Biden visits Fema as Atlantic hurricane season gears up early

Scientists predict there will be six to 10 major hurricanes this year

Biden announces doubling of US emergency spending for extreme weather events

Biden announces doubling of US emergency spending for extreme weather events
Powered by automated translation

US President Joe Biden visited the headquarters of the Federal Emergency Management Agency (Fema) on Monday before what scientists predict will be an active hurricane season.

"We all know that these storms are coming and we're going to be prepared; we have to be ready," Mr Biden said at Fema headquarters in Washington.

Subtropical storm Ana, which formed near Bermuda at the weekend, became the first named storm of the year, weeks before the official start of the season.

The storm doesn't pose a threat and is expected to head north-east away from Bermuda and fade away over the Atlantic Ocean.

According to The Washington Post, this is the seventh consecutive year a storm was named before the season officially began.

Mr Biden was briefed on the hurricane outlook during his visit, in which he announced a $1 billion allocation to Fema to help it better prepare for hurricanes and other extreme weather events.

“That's going to double the funding available from last year and it's going to help communities, including those too often overlooked, and it’s going to invest in resilience and [help them] better protect themselves to serve other climate events they’re going to be facing," he said.

However the funding isn't much in terms of how costly major weather events have become: the US suffered $100bn in damages last year from 22 events, according to The Associated Press.

The country already confronted a major storm this year, when rare snows and freezing temperatures hit Texas, leading to deaths, power and water outages and delays in the deployment of Covid-19 vaccines.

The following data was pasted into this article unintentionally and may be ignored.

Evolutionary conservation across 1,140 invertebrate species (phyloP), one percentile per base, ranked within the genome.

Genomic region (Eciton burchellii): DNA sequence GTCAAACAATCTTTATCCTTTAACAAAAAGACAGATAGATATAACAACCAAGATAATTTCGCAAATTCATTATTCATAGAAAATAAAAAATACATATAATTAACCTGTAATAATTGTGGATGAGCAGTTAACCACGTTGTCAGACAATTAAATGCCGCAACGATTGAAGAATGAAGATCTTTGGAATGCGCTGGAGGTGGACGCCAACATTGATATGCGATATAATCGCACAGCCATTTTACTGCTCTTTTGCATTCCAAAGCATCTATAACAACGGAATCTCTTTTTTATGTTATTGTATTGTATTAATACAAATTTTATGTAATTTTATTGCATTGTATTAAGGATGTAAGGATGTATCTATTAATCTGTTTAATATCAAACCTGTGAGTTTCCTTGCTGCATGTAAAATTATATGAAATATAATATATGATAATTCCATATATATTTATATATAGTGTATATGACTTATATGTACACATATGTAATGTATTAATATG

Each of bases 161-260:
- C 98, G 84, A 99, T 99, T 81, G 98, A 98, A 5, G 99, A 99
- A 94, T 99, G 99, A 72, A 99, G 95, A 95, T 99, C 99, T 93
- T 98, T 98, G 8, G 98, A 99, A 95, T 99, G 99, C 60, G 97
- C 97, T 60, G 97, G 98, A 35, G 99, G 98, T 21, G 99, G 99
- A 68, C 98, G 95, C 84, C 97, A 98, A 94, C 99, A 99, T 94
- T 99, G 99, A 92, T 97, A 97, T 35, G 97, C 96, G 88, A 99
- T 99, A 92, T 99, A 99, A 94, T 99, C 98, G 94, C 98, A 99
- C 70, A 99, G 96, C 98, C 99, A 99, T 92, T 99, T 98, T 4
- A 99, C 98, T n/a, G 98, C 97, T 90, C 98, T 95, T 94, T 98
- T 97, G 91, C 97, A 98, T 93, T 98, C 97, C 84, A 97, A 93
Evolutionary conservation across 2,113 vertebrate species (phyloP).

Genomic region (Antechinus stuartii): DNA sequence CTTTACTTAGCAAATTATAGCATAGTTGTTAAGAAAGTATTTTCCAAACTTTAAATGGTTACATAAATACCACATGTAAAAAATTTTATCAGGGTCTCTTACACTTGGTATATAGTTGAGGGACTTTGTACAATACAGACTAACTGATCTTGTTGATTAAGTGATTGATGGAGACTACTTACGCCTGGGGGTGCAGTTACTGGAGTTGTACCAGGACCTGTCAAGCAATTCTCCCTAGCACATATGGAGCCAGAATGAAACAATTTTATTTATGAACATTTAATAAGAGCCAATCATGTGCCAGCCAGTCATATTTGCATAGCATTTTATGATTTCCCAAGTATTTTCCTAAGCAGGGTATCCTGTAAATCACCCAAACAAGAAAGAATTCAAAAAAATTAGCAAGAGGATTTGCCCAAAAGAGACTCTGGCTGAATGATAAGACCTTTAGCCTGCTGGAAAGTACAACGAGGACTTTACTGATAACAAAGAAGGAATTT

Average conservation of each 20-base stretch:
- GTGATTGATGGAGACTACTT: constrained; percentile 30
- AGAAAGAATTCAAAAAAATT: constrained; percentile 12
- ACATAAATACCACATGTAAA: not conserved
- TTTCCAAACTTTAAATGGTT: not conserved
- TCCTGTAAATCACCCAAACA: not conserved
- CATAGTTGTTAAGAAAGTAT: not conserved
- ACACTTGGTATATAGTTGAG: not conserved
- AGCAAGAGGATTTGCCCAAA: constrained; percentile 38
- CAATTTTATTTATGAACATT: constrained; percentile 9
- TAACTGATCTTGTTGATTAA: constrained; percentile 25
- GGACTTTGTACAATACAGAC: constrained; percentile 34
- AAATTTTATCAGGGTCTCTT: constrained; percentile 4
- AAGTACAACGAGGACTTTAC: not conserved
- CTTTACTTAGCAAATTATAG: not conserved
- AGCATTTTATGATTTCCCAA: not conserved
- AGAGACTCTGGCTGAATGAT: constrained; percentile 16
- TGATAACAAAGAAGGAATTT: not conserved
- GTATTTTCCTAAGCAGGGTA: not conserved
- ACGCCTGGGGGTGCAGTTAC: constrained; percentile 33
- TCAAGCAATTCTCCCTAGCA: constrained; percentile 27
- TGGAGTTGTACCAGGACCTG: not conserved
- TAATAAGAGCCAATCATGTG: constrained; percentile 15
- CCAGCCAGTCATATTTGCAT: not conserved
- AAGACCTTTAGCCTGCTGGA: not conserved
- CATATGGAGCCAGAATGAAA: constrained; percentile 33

The National Oceanic and Atmospheric Administration (NOAA) issued a report on Friday predicting an active hurricane season, which officially starts June 1 and lasts until November 30.

The agency projects there will be six to 10 hurricanes out of 13 to 20 named storms this season. The NOAA says three to five will become major hurricanes – storms exceeding 178 kilometres per hour.

"Now is the time to get ready for the busiest time of the year for disasters in America; hurricane season in the south and east, and the fire season out west," Mr Biden said.

The 2020 hurricane season broke records: 30 named storms with 13 hurricanes, the highest in history. Six of these storms became major hurricanes – the second-highest number ever recorded.

"I think we learnt a few lessons from last year," Mr Biden said. "We don't have a moment to lose preparing for 2021."

Scientists have concluded that climate change is fuelling fiercer storms and helping them gain strength faster.

Mr Biden has emphasised the importance of addressing climate change throughout his presidency and has made it a part of the nation's infrastructure plan.

“We’re going to spare no expense, no effort to keep Americans safe and respond to crises when they arise, and they certainly will," he said on Monday.